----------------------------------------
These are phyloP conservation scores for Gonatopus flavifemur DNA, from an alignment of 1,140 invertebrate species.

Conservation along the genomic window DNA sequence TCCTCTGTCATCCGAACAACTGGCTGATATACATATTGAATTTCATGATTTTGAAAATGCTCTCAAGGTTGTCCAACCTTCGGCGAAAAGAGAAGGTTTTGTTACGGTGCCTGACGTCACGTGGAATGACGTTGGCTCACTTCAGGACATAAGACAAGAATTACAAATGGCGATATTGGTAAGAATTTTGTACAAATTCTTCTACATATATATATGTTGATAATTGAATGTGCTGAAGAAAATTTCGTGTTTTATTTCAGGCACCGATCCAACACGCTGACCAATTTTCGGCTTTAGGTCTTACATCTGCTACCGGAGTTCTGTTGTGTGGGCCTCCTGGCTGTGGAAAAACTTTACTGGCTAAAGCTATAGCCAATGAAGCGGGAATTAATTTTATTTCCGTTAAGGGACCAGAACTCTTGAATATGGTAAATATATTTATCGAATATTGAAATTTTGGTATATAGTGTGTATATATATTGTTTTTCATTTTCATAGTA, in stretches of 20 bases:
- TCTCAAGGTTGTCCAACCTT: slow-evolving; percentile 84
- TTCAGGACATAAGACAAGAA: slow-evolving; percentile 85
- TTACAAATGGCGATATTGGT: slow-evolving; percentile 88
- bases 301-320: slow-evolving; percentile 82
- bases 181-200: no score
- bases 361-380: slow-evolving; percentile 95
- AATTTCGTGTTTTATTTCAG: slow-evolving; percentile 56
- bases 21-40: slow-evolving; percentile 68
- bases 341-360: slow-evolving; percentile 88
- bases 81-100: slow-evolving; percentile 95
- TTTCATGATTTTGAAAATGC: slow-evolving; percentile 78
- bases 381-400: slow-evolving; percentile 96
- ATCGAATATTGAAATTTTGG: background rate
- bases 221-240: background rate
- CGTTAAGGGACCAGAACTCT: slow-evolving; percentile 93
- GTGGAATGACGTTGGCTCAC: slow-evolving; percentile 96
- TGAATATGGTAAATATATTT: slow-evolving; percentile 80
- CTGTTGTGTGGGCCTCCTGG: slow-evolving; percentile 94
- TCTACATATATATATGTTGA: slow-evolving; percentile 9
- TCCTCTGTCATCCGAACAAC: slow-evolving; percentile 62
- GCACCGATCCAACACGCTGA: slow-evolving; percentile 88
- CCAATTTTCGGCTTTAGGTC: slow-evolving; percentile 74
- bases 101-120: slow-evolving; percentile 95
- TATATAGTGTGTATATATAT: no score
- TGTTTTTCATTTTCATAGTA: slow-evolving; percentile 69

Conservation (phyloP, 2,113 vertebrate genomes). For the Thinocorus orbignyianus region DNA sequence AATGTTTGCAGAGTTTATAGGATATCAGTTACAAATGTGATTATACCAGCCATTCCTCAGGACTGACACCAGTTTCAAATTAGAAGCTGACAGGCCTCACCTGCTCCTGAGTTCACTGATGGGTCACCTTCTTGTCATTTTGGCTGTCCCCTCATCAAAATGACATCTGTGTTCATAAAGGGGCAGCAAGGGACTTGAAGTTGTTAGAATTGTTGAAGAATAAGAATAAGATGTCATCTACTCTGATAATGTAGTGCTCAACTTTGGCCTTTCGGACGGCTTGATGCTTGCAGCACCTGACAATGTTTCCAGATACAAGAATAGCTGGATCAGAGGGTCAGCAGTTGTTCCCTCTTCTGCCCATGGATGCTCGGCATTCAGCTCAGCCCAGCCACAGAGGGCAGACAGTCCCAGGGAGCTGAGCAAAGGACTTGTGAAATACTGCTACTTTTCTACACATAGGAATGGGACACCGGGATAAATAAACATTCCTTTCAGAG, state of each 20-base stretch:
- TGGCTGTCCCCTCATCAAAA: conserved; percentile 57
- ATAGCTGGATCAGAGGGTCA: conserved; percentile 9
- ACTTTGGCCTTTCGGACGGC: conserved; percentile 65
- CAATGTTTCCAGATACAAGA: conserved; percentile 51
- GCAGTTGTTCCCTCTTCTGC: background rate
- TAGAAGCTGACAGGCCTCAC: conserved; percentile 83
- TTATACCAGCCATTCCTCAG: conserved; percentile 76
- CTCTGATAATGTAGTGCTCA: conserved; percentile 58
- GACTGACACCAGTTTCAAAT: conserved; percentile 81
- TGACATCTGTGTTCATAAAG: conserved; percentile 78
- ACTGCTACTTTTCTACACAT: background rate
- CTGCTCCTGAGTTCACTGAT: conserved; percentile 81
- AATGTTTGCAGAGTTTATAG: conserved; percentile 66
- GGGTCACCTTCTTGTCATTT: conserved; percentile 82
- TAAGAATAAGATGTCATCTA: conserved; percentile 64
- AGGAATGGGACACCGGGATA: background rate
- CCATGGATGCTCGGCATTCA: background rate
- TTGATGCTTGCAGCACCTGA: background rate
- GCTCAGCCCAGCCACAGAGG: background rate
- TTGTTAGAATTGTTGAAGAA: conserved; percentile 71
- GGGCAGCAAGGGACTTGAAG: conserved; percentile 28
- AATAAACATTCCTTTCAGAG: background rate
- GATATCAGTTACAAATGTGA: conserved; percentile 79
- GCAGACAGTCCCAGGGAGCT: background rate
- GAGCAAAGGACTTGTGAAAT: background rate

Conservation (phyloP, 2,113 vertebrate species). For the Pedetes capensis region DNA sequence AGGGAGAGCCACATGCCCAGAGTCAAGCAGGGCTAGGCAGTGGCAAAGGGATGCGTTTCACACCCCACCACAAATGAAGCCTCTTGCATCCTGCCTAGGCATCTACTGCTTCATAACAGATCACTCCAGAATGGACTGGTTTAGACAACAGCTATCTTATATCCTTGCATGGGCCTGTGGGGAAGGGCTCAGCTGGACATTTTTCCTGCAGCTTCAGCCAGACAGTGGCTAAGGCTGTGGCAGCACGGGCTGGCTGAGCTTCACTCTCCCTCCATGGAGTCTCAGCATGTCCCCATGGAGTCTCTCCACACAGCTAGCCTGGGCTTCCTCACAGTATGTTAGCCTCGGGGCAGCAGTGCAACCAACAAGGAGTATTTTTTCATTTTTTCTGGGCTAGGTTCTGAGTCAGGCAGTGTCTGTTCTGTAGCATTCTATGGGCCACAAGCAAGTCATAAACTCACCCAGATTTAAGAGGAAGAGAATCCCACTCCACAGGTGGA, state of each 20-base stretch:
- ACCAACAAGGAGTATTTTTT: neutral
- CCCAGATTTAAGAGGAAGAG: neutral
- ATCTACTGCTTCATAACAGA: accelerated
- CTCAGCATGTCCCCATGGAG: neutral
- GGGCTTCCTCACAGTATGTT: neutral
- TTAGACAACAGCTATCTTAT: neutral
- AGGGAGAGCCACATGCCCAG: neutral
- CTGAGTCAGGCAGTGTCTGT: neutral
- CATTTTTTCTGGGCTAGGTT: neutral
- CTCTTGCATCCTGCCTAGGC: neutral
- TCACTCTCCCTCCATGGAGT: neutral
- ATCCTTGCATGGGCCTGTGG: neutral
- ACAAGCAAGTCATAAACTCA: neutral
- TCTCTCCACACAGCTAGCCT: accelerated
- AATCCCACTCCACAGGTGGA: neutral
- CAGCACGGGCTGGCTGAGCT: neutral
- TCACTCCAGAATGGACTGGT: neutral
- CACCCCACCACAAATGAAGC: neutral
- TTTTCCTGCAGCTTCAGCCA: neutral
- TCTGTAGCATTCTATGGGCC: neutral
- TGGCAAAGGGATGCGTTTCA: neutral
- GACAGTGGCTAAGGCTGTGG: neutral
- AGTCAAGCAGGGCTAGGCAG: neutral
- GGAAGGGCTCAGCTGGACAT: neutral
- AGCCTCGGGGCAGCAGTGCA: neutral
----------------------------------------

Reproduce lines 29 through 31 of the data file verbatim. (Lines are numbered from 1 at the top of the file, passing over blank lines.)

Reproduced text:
- TGGCTGTCCCCTCATCAAAA: conserved; percentile 57
- ATAGCTGGATCAGAGGGTCA: conserved; percentile 9
- ACTTTGGCCTTTCGGACGGC: conserved; percentile 65